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Culture & Employee Engagement

How to Develop an Employee-Centric Culture

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A healthy work-life balance is the core element of any employee-centric workplace. Listening to employees' feedback, encouraging their growth, and recognizing their achievements can all boost your company's overall productivity and engagement. That said, the best strategies and benefits for employee-centric cultures vary between teams.

What Are the Benefits of an Employee-Centric Culture?

An employee-centered company culture supports employees individually and as a team. It should guarantee that every person feels empowered and has a voice within your organization.

First and foremost, a healthy work environment can boost employee satisfaction and retention rates. Employees are more willing to stay at jobs with good communication, diversity, and team commitment. Furthermore, high morale and a positive employee experience can improve engagement and collaboration. Simply liking your coworkers can be enough motivation to start a video call with a warm, open-minded attitude.

A diverse, people-centric approach enables employees to share their unique skills and ideas. However, your commitment to diversity must extend beyond hiring. Listening to employees, encouraging them to share their thoughts, and embracing your differences can vastly expand your team's perspective. You can develop a culture of continuous learning and professional growth with long-term effort.

6 Tips to Create a People-Centric Culture in the Workplace

Engaged employees don't gain their motivation overnight. An employee-focused culture requires a long-term commitment, continuous feedback, and various team-focused strategies.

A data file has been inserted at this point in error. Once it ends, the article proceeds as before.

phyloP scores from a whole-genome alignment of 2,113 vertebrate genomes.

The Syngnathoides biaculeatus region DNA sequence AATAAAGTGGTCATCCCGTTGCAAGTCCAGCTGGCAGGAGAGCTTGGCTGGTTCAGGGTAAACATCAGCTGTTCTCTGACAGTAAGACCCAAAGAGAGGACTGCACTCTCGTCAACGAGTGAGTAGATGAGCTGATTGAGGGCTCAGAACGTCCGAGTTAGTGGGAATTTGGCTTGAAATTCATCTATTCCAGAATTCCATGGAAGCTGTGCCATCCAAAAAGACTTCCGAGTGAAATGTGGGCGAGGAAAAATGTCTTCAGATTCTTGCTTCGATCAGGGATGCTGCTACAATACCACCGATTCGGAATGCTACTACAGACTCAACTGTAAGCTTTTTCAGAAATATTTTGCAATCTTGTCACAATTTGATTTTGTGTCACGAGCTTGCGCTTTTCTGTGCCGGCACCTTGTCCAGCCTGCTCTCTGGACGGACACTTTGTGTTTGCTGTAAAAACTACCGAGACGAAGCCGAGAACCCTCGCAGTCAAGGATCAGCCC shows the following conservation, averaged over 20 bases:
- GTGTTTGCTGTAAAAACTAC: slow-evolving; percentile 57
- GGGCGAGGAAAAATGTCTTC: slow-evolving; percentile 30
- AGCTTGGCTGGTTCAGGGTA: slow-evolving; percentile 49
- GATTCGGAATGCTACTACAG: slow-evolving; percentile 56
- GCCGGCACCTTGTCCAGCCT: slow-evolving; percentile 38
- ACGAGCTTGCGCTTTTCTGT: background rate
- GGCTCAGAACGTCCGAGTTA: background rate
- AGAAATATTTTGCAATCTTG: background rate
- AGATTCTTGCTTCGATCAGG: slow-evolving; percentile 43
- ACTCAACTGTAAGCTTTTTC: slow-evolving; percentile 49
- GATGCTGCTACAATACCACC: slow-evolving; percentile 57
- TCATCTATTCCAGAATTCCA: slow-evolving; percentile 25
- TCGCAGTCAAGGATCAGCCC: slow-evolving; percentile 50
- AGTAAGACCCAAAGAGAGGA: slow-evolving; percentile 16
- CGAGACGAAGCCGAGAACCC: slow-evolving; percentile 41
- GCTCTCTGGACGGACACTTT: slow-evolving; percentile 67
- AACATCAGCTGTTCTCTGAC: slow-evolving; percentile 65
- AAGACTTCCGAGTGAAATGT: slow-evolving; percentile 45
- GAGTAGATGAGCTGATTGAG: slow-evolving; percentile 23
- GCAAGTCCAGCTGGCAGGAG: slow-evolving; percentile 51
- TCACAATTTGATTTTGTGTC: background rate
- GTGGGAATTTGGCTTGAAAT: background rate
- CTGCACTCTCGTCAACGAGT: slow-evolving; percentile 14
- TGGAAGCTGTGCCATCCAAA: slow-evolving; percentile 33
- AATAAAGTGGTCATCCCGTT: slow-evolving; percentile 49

1. See Employees as Stakeholders and Understand Their Needs

Even if they aren't spending money, your employees are some of your business's biggest investors. No company can last without its employees' time, skills, and effort. As such, a people-first culture asks you to treat employees' contributions as ongoing, high-level business transactions — which they essentially are.

The most direct way to maintain your relationships with your employees is via benefits and pay. Most yearly salary and wage increases are less than the annual inflation rate in the U.S. This means that if someone received only a 3% raise in a year with 4% inflation, then their pay essentially decreased overall.

Beyond pay, listening to employees' feedback and offering them a flexible schedule can make them feel appreciated and seen. Take time to learn and understand each individual's unique needs to establish your best approach.

2. Foster Employee Development and Growth

Most industries are actively changing with new practices, software, and skill sets, causing non-employee-centric companies to fall behind. Establishing continuous learning and growth opportunities can inspire your employees to discover new skills and share them with one another.

Consider introducing shadowing opportunities or designated message channels between departments. This can improve how information is shared between teams and teach employees new skills and information that may be critical later.

An employee-centric culture should also inspire professional growth. Talk to your employees about their short- and long-term career goals. When hiring for new or open positions, consider the people in your current talent pool first. This will show your employees that you genuinely care about their careers rather than just their jobs. As a result, they may be more motivated to contribute to your team.

3. Recognize and Reward Employees' Achievements

Though critical feedback is important, too much can harm employees' motivation and self-esteem. On the other hand, sharing positive feedback and recognizing achievements can improve employees' morale and communication.